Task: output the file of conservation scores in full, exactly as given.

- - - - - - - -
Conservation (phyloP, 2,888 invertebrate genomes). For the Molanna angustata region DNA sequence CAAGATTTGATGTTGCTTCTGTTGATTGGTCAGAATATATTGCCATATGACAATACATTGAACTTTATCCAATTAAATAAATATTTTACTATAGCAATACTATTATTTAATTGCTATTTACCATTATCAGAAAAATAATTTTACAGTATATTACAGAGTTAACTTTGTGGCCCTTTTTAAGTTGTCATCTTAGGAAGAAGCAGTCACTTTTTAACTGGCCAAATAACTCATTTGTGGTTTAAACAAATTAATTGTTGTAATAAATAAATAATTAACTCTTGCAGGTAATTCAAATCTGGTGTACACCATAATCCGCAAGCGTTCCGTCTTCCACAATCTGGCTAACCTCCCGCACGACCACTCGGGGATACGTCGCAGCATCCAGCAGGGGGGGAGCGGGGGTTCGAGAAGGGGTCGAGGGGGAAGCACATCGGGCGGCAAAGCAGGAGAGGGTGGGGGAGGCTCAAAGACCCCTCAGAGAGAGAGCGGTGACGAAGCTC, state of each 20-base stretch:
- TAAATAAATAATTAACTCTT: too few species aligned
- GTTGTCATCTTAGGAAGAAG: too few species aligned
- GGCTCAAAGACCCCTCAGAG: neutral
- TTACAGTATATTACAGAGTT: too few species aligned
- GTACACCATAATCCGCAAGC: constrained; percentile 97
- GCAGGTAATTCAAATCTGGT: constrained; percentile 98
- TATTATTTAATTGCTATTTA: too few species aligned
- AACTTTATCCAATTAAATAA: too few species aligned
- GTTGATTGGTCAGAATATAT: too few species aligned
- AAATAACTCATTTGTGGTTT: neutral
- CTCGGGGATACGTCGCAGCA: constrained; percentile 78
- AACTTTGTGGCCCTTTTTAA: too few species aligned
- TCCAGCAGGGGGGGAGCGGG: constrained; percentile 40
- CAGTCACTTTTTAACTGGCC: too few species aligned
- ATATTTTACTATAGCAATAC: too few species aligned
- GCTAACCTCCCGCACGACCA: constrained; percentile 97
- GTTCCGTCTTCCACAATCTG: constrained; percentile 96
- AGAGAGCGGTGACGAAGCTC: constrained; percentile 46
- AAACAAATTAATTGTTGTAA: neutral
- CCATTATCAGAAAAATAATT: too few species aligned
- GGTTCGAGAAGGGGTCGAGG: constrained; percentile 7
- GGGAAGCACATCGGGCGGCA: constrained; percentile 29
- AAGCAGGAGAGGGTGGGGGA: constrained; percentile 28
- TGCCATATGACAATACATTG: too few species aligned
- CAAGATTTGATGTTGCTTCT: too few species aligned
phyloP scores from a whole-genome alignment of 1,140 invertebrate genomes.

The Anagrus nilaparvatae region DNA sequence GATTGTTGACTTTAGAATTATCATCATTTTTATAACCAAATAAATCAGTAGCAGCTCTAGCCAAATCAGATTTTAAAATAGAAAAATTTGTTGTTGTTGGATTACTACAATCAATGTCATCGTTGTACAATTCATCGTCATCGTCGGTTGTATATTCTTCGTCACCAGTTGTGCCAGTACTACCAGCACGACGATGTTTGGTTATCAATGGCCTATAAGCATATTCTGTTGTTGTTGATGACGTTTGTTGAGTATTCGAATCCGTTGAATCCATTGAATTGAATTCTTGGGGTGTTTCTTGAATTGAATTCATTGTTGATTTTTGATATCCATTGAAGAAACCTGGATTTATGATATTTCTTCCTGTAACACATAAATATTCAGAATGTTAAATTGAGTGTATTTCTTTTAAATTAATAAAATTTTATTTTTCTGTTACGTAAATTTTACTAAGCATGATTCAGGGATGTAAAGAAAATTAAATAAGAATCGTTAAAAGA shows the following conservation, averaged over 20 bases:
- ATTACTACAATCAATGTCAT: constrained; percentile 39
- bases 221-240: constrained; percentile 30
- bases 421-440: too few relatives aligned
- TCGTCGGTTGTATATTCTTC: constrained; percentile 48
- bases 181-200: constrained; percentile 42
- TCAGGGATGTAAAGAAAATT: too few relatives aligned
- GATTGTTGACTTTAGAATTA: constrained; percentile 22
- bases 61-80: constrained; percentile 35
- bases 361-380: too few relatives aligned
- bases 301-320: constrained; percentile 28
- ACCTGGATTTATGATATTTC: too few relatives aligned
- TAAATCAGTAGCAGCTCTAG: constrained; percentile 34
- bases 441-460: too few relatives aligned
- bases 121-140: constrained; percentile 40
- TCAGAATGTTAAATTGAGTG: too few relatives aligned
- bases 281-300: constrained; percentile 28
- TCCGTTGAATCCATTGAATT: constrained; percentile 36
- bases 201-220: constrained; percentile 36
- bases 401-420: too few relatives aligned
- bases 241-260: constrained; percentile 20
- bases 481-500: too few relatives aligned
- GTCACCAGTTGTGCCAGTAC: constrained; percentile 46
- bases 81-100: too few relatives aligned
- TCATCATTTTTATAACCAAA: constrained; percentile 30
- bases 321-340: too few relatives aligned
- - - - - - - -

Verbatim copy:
Conservation (phyloP, 2,888 invertebrate genomes). For the Molanna angustata region DNA sequence CAAGATTTGATGTTGCTTCTGTTGATTGGTCAGAATATATTGCCATATGACAATACATTGAACTTTATCCAATTAAATAAATATTTTACTATAGCAATACTATTATTTAATTGCTATTTACCATTATCAGAAAAATAATTTTACAGTATATTACAGAGTTAACTTTGTGGCCCTTTTTAAGTTGTCATCTTAGGAAGAAGCAGTCACTTTTTAACTGGCCAAATAACTCATTTGTGGTTTAAACAAATTAATTGTTGTAATAAATAAATAATTAACTCTTGCAGGTAATTCAAATCTGGTGTACACCATAATCCGCAAGCGTTCCGTCTTCCACAATCTGGCTAACCTCCCGCACGACCACTCGGGGATACGTCGCAGCATCCAGCAGGGGGGGAGCGGGGGTTCGAGAAGGGGTCGAGGGGGAAGCACATCGGGCGGCAAAGCAGGAGAGGGTGGGGGAGGCTCAAAGACCCCTCAGAGAGAGAGCGGTGACGAAGCTC, state of each 20-base stretch:
- TAAATAAATAATTAACTCTT: too few species aligned
- GTTGTCATCTTAGGAAGAAG: too few species aligned
- GGCTCAAAGACCCCTCAGAG: neutral
- TTACAGTATATTACAGAGTT: too few species aligned
- GTACACCATAATCCGCAAGC: constrained; percentile 97
- GCAGGTAATTCAAATCTGGT: constrained; percentile 98
- TATTATTTAATTGCTATTTA: too few species aligned
- AACTTTATCCAATTAAATAA: too few species aligned
- GTTGATTGGTCAGAATATAT: too few species aligned
- AAATAACTCATTTGTGGTTT: neutral
- CTCGGGGATACGTCGCAGCA: constrained; percentile 78
- AACTTTGTGGCCCTTTTTAA: too few species aligned
- TCCAGCAGGGGGGGAGCGGG: constrained; percentile 40
- CAGTCACTTTTTAACTGGCC: too few species aligned
- ATATTTTACTATAGCAATAC: too few species aligned
- GCTAACCTCCCGCACGACCA: constrained; percentile 97
- GTTCCGTCTTCCACAATCTG: constrained; percentile 96
- AGAGAGCGGTGACGAAGCTC: constrained; percentile 46
- AAACAAATTAATTGTTGTAA: neutral
- CCATTATCAGAAAAATAATT: too few species aligned
- GGTTCGAGAAGGGGTCGAGG: constrained; percentile 7
- GGGAAGCACATCGGGCGGCA: constrained; percentile 29
- AAGCAGGAGAGGGTGGGGGA: constrained; percentile 28
- TGCCATATGACAATACATTG: too few species aligned
- CAAGATTTGATGTTGCTTCT: too few species aligned
phyloP scores from a whole-genome alignment of 1,140 invertebrate genomes.

The Anagrus nilaparvatae region DNA sequence GATTGTTGACTTTAGAATTATCATCATTTTTATAACCAAATAAATCAGTAGCAGCTCTAGCCAAATCAGATTTTAAAATAGAAAAATTTGTTGTTGTTGGATTACTACAATCAATGTCATCGTTGTACAATTCATCGTCATCGTCGGTTGTATATTCTTCGTCACCAGTTGTGCCAGTACTACCAGCACGACGATGTTTGGTTATCAATGGCCTATAAGCATATTCTGTTGTTGTTGATGACGTTTGTTGAGTATTCGAATCCGTTGAATCCATTGAATTGAATTCTTGGGGTGTTTCTTGAATTGAATTCATTGTTGATTTTTGATATCCATTGAAGAAACCTGGATTTATGATATTTCTTCCTGTAACACATAAATATTCAGAATGTTAAATTGAGTGTATTTCTTTTAAATTAATAAAATTTTATTTTTCTGTTACGTAAATTTTACTAAGCATGATTCAGGGATGTAAAGAAAATTAAATAAGAATCGTTAAAAGA shows the following conservation, averaged over 20 bases:
- ATTACTACAATCAATGTCAT: constrained; percentile 39
- bases 221-240: constrained; percentile 30
- bases 421-440: too few relatives aligned
- TCGTCGGTTGTATATTCTTC: constrained; percentile 48
- bases 181-200: constrained; percentile 42
- TCAGGGATGTAAAGAAAATT: too few relatives aligned
- GATTGTTGACTTTAGAATTA: constrained; percentile 22
- bases 61-80: constrained; percentile 35
- bases 361-380: too few relatives aligned
- bases 301-320: constrained; percentile 28
- ACCTGGATTTATGATATTTC: too few relatives aligned
- TAAATCAGTAGCAGCTCTAG: constrained; percentile 34
- bases 441-460: too few relatives aligned
- bases 121-140: constrained; percentile 40
- TCAGAATGTTAAATTGAGTG: too few relatives aligned
- bases 281-300: constrained; percentile 28
- TCCGTTGAATCCATTGAATT: constrained; percentile 36
- bases 201-220: constrained; percentile 36
- bases 401-420: too few relatives aligned
- bases 241-260: constrained; percentile 20
- bases 481-500: too few relatives aligned
- GTCACCAGTTGTGCCAGTAC: constrained; percentile 46
- bases 81-100: too few relatives aligned
- TCATCATTTTTATAACCAAA: constrained; percentile 30
- bases 321-340: too few relatives aligned